For Millepied, displayed in the performance of his newish troupe at the Ace Hotel this past weekend, the movements are difficult and strange, like the whirling jumps of dancers moving never quite in unison but sometimes together. Sexy if never quite raw, again and again the performers swirl about each other like human centrifuges. The hard stasis of ballet tradition loosened into something a little weirder.
Anthony Bryant and Stephanie Amurao of LA Dance Project in William Forsyth's "Quintett" (1993) performed at the Ace Theatre, Los Angeles, CA, Oct 24-26, 2014.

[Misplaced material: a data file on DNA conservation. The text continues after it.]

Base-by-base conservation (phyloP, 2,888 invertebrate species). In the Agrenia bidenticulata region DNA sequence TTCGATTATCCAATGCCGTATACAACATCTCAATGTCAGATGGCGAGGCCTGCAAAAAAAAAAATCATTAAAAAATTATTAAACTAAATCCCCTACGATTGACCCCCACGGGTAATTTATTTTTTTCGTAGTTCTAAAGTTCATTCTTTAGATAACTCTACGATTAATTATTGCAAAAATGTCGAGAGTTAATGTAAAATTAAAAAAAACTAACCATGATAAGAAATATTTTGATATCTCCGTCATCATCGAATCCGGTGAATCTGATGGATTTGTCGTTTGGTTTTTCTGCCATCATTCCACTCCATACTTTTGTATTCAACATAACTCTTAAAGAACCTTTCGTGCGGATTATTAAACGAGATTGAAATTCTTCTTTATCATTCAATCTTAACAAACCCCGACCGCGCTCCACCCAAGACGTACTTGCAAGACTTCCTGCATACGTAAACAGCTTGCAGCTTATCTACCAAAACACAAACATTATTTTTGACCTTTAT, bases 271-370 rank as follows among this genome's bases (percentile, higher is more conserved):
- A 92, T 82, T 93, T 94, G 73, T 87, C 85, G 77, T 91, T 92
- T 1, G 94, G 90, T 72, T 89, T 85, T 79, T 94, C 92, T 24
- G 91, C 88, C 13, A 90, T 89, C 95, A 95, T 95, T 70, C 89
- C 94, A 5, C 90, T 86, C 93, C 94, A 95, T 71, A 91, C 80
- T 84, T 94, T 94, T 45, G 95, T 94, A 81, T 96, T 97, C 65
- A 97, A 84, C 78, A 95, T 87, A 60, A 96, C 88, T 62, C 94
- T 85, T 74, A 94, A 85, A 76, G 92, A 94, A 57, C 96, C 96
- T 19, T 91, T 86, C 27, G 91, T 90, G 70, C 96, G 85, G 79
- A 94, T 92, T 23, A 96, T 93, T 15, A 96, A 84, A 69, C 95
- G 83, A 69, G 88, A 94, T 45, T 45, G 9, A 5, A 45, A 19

Still pretty refined as these things go, the form has been freed in LA Dance Project to be a little bit more playful and (as far as I can tell) abandons most of the more obvious moves associated with classical ballet (no toe-crackling slippers or dead Russian Christmas pageants here). The first of three pieces “Morgan’s Last Chug” (2013), liberally plays quotes from Samuel Beckett's play Krapp’s Last Tape (1957) mixed with what I was pretty sure was the synthy sweep of A Clockwork Orange’s (1971) title music (Wendy Carlos’ spooky electrified version of a Henry Purcell funeral march from 1695, which is to say an experimentally moderne take on a classical work). Beckett’s one-act is about a man who recorded himself throughout a long life on reel-to-reel spools and near the end is playing back those recordings. The attachment to the past destroys the man, the spools filling in for the real life he ought to have lived. Somewhere in the strange, different voices of the vastly different people a single human is over a lifetime, between all the various pasts and the remembering of the present, exists the ineffable heart of lived existence. The mash-up of music and movement might make this performance plumb post-modern, but its references feel like something that came after that movement’s smirking self-referentiality. The tension here is between the weight of the past and how we might remember it in the present, reflected in the mixed movements of the dancers and its bag of musical, literary, and choreographic borrowings and innovations.